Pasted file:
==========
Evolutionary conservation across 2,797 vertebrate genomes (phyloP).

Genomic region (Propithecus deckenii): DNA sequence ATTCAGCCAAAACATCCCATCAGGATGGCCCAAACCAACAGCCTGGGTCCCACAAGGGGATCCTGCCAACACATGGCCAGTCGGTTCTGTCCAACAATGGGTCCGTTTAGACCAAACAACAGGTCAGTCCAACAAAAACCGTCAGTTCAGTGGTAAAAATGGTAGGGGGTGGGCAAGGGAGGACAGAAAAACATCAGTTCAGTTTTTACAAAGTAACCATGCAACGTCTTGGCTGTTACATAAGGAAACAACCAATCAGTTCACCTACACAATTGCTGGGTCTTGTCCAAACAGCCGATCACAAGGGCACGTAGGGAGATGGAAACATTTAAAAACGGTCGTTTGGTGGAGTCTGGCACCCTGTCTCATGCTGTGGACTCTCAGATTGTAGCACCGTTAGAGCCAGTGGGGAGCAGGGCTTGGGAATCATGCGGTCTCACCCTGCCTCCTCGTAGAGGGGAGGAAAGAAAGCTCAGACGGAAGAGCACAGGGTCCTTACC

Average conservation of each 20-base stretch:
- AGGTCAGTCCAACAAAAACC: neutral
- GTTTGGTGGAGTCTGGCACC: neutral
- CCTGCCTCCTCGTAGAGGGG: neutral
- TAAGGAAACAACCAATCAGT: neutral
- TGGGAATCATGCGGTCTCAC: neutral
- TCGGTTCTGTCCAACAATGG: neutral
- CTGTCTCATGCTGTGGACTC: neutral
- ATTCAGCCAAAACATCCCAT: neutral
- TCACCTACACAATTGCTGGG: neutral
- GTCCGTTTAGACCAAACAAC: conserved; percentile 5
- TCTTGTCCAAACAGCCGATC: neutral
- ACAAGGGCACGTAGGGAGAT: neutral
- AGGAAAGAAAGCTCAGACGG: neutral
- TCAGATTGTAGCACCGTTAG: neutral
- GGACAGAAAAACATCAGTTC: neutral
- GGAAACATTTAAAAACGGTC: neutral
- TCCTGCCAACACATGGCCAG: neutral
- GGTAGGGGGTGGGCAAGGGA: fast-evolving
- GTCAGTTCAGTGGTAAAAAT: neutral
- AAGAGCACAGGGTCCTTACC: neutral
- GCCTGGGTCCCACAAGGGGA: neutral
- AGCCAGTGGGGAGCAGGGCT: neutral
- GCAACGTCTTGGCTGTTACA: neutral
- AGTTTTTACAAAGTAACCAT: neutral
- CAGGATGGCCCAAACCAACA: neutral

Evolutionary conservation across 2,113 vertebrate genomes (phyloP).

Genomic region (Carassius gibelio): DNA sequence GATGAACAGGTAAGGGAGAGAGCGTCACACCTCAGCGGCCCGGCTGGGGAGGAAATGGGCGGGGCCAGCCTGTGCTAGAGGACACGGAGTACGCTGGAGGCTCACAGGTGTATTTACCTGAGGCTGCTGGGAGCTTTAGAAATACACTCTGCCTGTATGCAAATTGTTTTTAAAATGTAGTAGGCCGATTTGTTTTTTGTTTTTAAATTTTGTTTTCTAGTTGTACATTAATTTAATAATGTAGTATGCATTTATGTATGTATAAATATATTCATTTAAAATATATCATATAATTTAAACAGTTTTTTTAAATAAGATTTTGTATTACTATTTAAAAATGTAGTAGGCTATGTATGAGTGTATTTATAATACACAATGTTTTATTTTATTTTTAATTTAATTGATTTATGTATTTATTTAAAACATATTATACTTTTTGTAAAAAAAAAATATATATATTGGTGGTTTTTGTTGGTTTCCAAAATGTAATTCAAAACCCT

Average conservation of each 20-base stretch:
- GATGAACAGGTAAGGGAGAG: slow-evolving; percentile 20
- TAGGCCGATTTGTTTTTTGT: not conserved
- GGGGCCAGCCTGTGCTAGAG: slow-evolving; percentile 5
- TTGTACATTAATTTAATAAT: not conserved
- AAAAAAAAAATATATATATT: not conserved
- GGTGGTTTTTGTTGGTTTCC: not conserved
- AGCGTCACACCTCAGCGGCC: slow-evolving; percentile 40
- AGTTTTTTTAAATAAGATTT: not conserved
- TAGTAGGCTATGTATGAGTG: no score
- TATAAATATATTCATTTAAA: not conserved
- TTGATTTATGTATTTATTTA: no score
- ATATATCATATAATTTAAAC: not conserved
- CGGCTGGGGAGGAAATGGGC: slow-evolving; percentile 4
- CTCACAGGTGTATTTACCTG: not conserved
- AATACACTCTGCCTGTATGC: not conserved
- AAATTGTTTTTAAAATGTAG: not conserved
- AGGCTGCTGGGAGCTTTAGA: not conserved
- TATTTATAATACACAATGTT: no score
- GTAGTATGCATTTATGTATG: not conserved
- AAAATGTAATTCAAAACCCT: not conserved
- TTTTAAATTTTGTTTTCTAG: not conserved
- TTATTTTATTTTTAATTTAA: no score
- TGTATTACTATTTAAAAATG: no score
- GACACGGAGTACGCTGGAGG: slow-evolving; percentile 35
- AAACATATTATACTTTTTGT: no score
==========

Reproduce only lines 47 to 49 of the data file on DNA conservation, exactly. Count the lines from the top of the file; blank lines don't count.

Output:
- AAATTGTTTTTAAAATGTAG: not conserved
- AGGCTGCTGGGAGCTTTAGA: not conserved
- TATTTATAATACACAATGTT: no score